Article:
New composites from invasive species

Materials World magazine
1 Jul 2018

A new composite merging wood pulp and dried tunicates seeks to emulate the mechanical properties of natural composites. Khai Trung Le reports.

Derivatives from two surplus materials – wood pulp and dried tunicate, a marine invertebrate considered an invasive species in the USA and parts of Europe – have been used to form a new composite material via the Bouligand structure, a layered and rotated microstructure that is resistant to cracking.

The researchers say the composite is flexible, sustainable, nontoxic, and UV light-reflective, and could see application in food packaging, building construction, and vehicular design. ‘The right product, if developed, could be used in everything from aerospace composites to packaging that would keep food fresh,’ said Jeff Gilman, Composites Project Team Leader at the National Institute of Standards and Technology (NIST), USA.

Wood does not have a natural Bouligand structure, whereby the force of an impact is guided by nano sized, stairwell-like detours, deflecting the energy of the force, but, Gilman said, ‘The idea of making useful products out of wood pulp has intrigued a lot of people in many different industries.’ 

The gold standard

By removing lignin and amorphous cellulose from the wood pulp, the remnant solution would dry to form a Bouligand structure, although the films were brittle and weak. The NIST team began exploring the combination of the short wood-derived nanocellulose rods within the film with longer crystalline rods, including the inner structure of the tunicate. Adding tunicates cause the nanocrystals to twist in a different way, reportedly accelerating the structure formation in the wood pulp, as well as forming a tighter, denser pattern that makes the composite materials UV-resistant. Johan Foster, Associate Professor at Virginia Tech University, USA, said, ‘Tunicates have stuck out as the gold standard for their physical properties.’ Foster helped collect tunicates for the team from a dock in western France.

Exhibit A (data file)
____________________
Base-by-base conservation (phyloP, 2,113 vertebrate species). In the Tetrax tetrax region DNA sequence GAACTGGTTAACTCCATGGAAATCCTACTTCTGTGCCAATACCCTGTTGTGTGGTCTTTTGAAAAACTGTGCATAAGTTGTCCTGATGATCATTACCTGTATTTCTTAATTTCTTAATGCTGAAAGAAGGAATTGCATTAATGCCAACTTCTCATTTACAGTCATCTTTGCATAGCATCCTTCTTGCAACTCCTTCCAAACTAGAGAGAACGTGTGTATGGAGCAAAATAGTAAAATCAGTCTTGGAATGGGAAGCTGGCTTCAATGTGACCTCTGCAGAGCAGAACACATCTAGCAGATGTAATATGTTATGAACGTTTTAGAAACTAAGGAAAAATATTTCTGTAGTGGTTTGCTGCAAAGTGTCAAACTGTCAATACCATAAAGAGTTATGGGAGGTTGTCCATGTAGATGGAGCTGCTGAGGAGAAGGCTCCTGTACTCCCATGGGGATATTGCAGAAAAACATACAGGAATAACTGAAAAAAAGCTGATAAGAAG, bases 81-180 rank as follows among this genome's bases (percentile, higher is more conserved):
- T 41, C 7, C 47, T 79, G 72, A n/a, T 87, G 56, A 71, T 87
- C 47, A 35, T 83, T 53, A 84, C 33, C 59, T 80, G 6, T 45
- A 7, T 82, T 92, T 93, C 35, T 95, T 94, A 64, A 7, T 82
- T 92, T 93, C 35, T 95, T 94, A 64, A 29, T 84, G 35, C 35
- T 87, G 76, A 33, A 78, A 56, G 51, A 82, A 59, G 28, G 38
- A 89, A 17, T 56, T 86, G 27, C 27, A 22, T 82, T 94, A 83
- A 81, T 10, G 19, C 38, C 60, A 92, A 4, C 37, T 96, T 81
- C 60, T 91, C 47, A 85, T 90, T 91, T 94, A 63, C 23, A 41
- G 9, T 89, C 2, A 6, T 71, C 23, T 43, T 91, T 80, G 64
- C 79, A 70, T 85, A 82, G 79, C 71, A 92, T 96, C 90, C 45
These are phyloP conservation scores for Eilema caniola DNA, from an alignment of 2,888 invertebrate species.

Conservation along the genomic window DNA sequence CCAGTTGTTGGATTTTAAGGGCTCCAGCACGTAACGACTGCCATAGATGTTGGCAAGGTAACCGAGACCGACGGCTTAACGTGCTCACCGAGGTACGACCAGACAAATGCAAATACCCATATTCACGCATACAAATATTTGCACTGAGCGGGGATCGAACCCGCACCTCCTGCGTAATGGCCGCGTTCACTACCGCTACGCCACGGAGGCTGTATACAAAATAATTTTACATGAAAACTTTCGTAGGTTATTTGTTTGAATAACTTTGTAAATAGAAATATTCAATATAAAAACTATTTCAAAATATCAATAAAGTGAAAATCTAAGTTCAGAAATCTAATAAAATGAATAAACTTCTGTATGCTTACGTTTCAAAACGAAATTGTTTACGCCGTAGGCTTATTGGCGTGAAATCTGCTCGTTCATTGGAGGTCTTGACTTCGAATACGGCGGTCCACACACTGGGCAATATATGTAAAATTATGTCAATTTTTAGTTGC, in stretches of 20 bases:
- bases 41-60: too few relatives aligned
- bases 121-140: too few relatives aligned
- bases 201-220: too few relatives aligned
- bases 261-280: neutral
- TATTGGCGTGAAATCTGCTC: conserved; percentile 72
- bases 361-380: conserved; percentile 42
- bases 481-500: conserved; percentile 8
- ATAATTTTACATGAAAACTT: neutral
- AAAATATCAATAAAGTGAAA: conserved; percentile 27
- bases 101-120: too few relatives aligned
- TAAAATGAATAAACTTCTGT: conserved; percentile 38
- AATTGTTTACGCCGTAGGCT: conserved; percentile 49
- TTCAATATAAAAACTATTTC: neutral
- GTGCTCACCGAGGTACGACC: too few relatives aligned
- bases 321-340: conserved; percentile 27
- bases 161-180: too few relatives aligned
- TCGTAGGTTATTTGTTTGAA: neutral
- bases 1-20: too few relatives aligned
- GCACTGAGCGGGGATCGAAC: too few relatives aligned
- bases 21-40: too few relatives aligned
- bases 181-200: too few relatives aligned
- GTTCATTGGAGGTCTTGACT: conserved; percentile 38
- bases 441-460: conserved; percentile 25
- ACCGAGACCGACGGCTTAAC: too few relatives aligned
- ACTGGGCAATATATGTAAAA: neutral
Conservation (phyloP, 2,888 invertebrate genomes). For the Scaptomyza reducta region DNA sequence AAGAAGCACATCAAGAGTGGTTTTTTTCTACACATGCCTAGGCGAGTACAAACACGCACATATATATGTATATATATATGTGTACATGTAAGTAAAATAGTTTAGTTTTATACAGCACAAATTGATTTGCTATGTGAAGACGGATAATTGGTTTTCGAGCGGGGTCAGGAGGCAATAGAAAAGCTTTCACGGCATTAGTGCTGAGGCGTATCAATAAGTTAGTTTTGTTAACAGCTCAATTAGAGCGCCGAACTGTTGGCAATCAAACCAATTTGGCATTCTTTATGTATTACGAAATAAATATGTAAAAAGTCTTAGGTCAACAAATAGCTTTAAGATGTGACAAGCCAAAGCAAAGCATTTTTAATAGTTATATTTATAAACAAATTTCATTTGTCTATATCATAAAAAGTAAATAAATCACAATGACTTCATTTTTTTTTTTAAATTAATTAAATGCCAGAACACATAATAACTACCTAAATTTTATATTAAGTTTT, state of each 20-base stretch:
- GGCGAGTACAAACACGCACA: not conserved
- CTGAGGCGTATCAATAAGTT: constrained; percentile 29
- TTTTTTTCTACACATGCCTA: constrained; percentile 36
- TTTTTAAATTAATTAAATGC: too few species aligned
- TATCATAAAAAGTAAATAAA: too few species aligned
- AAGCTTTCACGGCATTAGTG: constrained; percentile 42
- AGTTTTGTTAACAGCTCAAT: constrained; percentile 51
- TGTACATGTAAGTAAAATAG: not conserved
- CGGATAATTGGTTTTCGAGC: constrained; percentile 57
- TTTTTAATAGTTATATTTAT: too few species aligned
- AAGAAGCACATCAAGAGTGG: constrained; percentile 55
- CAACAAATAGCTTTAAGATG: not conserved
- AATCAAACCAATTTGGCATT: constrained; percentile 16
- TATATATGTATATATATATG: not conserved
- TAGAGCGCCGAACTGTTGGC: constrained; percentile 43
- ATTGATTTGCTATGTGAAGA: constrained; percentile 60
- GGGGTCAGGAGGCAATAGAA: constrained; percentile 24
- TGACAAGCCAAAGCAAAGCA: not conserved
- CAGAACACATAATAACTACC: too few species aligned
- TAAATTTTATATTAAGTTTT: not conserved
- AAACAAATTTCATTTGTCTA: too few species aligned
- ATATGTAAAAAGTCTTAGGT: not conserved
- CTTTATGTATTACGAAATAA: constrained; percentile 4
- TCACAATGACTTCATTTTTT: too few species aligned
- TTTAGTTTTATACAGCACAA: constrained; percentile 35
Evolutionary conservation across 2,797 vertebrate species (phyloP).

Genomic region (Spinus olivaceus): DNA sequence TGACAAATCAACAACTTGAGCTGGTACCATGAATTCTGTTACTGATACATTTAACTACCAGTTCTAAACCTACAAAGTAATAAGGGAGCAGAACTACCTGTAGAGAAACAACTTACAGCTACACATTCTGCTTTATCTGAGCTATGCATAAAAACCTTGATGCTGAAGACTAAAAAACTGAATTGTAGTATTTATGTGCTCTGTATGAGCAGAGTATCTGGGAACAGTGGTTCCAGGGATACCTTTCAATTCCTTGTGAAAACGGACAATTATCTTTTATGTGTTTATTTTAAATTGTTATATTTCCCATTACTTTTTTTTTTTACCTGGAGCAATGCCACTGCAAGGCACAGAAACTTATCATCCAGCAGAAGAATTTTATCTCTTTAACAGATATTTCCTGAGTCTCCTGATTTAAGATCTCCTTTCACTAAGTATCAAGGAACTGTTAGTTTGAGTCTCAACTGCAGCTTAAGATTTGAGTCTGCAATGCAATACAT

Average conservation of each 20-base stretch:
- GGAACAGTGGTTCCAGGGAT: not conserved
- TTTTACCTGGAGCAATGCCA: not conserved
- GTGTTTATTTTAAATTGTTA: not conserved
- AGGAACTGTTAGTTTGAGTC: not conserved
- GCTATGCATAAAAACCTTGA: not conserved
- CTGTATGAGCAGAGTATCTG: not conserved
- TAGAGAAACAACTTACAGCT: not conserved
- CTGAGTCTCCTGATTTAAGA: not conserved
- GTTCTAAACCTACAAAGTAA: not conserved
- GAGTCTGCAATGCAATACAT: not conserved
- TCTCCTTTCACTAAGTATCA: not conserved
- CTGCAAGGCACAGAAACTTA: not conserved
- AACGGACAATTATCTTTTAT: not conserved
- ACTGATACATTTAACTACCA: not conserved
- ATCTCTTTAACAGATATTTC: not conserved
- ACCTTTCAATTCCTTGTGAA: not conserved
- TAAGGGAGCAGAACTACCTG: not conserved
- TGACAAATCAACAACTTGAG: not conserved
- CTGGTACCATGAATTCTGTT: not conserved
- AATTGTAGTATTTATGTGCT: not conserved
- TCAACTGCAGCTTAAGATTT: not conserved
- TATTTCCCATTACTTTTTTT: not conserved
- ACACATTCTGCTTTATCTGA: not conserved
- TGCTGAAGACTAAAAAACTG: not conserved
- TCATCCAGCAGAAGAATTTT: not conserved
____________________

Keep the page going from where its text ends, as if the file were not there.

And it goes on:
Although they are plentiful, they are expensive to process, and Bharath Natarajan, lead author of the paper, Binary Cellulose Nanocrystal Blends for Bioinspired Damage Tolerant Photonic Films, published in Advanced Functional Materials, managed to observe the exact combination point of greatest toughness. He said, ‘If you put a little tunicate into the wood pulp composite, it makes it a little stiffer, doesn’t break as quickly, and becomes a little more flexible.

‘Put in 10% and it’s twice as strong. If your mixture is 30% tunicate and 70% wood pulp, the resulting composite is 15–20 times tougher. But after that, you don’t really see an improvement in strength, and there is a reduction in toughness.’

Useful delicacy

Tunicates lack natural predators, and their populations have grown to super-abundant numbers. This can lead to outcompeting native fish populations, reducing healthy plankton, fouling productive shellfish beds, and interfering with boat engines and fishing equipment. Harvesting tunicates has been previously proposed, with the centre of the tunicate considered an edible delicacy. With the NIST team’s research, there would be a use for the otherwise discarded shell